Why, after all, do we read the lives of artists? Partly, the pleasure is vicarious: We want to see them both with the famous people they knew and also in the detritus of their daily lives. But even more, we want to get inside their process — not to expose it so much as to celebrate its inscrutability.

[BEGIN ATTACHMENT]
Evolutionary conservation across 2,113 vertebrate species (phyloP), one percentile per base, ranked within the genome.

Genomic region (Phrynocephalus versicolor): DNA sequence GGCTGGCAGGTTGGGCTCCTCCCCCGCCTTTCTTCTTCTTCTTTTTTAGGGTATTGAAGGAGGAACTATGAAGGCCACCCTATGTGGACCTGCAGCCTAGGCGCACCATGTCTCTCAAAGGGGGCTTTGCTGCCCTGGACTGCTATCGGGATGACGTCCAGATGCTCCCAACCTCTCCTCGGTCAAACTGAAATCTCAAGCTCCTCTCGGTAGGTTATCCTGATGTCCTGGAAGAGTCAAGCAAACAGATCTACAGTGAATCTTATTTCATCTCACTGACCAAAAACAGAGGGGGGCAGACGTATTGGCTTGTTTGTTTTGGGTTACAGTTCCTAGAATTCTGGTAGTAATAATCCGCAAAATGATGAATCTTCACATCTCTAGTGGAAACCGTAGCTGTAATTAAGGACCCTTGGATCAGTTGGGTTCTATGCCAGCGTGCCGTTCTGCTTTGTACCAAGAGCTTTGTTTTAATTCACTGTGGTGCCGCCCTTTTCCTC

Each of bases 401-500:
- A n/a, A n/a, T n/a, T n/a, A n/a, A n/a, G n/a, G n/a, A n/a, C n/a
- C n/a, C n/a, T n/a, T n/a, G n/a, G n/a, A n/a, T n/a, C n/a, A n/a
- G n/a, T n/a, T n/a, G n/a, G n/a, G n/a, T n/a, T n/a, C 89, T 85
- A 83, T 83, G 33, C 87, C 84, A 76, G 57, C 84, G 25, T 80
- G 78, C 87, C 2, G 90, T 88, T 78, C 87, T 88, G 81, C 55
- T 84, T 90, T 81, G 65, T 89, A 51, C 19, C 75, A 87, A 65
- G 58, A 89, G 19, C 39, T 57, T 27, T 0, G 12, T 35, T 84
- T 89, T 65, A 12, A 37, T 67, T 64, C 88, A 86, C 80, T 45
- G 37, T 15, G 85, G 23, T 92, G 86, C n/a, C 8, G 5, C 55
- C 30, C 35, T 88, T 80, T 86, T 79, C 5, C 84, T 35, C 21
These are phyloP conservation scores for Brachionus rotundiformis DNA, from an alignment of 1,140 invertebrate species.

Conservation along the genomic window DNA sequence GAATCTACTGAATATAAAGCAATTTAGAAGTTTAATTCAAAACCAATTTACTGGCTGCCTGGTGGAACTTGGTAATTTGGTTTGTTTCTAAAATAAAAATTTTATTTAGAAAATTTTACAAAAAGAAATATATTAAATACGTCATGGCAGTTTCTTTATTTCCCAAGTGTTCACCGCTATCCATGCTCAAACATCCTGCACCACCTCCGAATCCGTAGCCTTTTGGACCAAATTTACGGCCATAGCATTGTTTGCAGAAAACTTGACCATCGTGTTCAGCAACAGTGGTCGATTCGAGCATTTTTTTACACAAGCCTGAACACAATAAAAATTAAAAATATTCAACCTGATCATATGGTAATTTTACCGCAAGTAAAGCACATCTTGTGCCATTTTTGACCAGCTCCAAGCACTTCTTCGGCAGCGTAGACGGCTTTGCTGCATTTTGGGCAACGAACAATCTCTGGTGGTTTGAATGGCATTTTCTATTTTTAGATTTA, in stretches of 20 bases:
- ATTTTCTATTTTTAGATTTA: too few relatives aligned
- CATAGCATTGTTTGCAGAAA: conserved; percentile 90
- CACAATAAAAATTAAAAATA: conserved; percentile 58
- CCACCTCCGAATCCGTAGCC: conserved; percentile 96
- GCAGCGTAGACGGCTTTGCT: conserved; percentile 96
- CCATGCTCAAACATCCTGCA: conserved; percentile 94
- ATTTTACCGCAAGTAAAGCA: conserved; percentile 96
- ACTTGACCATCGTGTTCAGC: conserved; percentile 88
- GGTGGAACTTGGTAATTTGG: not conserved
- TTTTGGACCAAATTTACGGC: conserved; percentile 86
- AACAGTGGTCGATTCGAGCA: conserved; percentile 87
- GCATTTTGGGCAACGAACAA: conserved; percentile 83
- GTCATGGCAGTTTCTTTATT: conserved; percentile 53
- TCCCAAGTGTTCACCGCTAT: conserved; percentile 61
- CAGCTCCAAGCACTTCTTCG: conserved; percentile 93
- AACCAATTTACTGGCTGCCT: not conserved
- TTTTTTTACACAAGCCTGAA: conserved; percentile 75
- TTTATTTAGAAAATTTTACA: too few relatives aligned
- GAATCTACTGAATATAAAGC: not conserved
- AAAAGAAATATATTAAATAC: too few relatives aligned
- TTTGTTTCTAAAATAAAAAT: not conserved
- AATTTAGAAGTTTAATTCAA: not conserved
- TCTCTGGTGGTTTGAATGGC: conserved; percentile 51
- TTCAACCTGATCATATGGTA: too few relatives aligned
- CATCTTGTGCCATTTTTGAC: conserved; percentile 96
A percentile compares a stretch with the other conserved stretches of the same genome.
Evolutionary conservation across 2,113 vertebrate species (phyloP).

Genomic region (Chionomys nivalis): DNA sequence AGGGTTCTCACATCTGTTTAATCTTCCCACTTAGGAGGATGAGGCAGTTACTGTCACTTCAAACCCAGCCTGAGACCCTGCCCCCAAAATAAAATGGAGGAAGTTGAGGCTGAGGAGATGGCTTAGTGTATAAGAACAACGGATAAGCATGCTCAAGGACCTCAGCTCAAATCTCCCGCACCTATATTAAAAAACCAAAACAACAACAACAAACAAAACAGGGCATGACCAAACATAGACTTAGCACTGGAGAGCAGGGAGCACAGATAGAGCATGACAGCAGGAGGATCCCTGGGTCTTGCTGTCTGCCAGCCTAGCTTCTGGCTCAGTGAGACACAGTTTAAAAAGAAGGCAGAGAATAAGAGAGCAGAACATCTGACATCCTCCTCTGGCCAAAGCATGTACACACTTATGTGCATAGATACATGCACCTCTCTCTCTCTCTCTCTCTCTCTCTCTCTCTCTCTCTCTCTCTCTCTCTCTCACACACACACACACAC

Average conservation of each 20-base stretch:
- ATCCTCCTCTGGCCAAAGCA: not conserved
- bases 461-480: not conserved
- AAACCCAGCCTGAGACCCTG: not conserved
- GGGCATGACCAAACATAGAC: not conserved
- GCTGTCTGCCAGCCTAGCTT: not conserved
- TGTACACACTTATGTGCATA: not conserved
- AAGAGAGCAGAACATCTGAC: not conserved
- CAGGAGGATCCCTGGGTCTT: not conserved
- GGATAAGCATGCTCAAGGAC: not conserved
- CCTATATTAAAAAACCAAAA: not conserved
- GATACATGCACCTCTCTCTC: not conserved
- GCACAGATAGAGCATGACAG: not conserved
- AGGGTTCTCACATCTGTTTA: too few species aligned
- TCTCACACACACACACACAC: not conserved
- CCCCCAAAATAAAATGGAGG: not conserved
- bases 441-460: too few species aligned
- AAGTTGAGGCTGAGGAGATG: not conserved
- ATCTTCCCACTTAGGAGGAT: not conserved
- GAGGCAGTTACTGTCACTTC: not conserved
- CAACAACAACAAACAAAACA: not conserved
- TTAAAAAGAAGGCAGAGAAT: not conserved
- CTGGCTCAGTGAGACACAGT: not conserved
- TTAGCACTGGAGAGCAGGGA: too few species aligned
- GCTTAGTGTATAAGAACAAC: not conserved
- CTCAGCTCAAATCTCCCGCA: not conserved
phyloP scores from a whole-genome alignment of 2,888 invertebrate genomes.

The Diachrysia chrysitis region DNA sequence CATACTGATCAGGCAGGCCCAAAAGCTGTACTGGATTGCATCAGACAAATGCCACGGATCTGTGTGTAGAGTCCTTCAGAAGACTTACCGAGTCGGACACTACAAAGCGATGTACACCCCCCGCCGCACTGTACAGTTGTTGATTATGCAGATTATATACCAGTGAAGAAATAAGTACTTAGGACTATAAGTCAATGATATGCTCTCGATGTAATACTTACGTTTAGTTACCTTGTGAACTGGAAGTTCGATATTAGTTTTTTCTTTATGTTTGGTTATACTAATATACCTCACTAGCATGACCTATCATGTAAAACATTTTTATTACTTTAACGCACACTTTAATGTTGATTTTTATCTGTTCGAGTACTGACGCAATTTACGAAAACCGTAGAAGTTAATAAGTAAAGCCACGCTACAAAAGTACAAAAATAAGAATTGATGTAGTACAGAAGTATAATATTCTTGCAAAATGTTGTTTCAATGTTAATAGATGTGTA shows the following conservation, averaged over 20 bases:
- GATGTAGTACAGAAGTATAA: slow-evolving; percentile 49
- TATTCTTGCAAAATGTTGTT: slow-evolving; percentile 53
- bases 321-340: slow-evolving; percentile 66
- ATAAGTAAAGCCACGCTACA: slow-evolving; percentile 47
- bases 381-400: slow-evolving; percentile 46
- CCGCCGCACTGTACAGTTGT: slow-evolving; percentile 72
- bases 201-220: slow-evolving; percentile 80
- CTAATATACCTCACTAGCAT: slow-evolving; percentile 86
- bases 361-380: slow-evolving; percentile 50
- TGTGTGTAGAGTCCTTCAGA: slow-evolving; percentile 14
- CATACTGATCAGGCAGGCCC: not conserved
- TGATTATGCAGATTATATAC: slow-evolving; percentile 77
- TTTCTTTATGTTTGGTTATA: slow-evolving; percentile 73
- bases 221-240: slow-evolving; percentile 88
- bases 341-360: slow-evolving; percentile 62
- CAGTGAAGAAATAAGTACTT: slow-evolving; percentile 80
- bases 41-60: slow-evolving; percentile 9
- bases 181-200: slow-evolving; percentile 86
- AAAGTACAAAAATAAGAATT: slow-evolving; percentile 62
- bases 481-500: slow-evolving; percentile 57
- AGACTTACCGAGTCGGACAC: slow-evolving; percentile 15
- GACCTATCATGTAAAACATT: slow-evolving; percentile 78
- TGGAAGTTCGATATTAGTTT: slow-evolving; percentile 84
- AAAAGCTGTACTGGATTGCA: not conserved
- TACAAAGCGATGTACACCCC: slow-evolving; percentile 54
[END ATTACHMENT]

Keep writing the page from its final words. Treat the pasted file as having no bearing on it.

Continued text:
This is what Cage did whenever he wrote or spoke about his work. "I'm interested in going to extremes," he said in 1969. He wanted to communicate not by reassuring, but by challenging and even provoking his audience. "I want people to be mystified by what's happening," he explained late in life. "The reality of our life is mystery." - David Ulin